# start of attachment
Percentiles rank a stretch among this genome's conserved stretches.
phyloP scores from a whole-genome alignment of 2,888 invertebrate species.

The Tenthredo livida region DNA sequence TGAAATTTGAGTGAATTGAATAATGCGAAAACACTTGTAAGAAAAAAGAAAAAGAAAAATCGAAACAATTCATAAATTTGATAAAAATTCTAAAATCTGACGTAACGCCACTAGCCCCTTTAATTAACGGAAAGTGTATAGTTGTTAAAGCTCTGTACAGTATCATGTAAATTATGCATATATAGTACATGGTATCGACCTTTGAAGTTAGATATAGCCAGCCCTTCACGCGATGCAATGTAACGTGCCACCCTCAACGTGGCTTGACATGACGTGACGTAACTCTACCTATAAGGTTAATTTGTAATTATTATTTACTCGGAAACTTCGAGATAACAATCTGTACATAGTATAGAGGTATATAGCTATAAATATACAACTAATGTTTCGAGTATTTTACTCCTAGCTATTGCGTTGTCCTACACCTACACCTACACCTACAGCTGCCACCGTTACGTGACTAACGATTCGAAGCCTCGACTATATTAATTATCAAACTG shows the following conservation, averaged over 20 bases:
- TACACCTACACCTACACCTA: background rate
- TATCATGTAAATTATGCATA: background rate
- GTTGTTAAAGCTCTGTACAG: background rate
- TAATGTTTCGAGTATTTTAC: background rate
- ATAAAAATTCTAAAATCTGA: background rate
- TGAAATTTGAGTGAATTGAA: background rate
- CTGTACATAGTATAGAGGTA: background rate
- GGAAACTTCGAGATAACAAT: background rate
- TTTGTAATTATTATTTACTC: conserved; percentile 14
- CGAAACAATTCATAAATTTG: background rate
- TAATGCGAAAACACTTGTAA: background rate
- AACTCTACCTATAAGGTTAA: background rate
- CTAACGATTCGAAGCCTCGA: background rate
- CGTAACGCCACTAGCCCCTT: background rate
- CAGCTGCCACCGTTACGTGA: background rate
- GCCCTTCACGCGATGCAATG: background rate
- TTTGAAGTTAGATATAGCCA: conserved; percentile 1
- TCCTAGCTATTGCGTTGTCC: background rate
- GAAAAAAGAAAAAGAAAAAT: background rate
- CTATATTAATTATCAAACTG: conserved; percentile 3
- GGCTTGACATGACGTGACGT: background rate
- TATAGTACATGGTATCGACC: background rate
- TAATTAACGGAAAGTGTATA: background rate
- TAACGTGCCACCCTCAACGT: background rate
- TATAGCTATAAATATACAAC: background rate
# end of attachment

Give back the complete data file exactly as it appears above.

Percentiles rank a stretch among this genome's conserved stretches.
phyloP scores from a whole-genome alignment of 2,888 invertebrate species.

The Tenthredo livida region DNA sequence TGAAATTTGAGTGAATTGAATAATGCGAAAACACTTGTAAGAAAAAAGAAAAAGAAAAATCGAAACAATTCATAAATTTGATAAAAATTCTAAAATCTGACGTAACGCCACTAGCCCCTTTAATTAACGGAAAGTGTATAGTTGTTAAAGCTCTGTACAGTATCATGTAAATTATGCATATATAGTACATGGTATCGACCTTTGAAGTTAGATATAGCCAGCCCTTCACGCGATGCAATGTAACGTGCCACCCTCAACGTGGCTTGACATGACGTGACGTAACTCTACCTATAAGGTTAATTTGTAATTATTATTTACTCGGAAACTTCGAGATAACAATCTGTACATAGTATAGAGGTATATAGCTATAAATATACAACTAATGTTTCGAGTATTTTACTCCTAGCTATTGCGTTGTCCTACACCTACACCTACACCTACAGCTGCCACCGTTACGTGACTAACGATTCGAAGCCTCGACTATATTAATTATCAAACTG shows the following conservation, averaged over 20 bases:
- TACACCTACACCTACACCTA: background rate
- TATCATGTAAATTATGCATA: background rate
- GTTGTTAAAGCTCTGTACAG: background rate
- TAATGTTTCGAGTATTTTAC: background rate
- ATAAAAATTCTAAAATCTGA: background rate
- TGAAATTTGAGTGAATTGAA: background rate
- CTGTACATAGTATAGAGGTA: background rate
- GGAAACTTCGAGATAACAAT: background rate
- TTTGTAATTATTATTTACTC: conserved; percentile 14
- CGAAACAATTCATAAATTTG: background rate
- TAATGCGAAAACACTTGTAA: background rate
- AACTCTACCTATAAGGTTAA: background rate
- CTAACGATTCGAAGCCTCGA: background rate
- CGTAACGCCACTAGCCCCTT: background rate
- CAGCTGCCACCGTTACGTGA: background rate
- GCCCTTCACGCGATGCAATG: background rate
- TTTGAAGTTAGATATAGCCA: conserved; percentile 1
- TCCTAGCTATTGCGTTGTCC: background rate
- GAAAAAAGAAAAAGAAAAAT: background rate
- CTATATTAATTATCAAACTG: conserved; percentile 3
- GGCTTGACATGACGTGACGT: background rate
- TATAGTACATGGTATCGACC: background rate
- TAATTAACGGAAAGTGTATA: background rate
- TAACGTGCCACCCTCAACGT: background rate
- TATAGCTATAAATATACAAC: background rate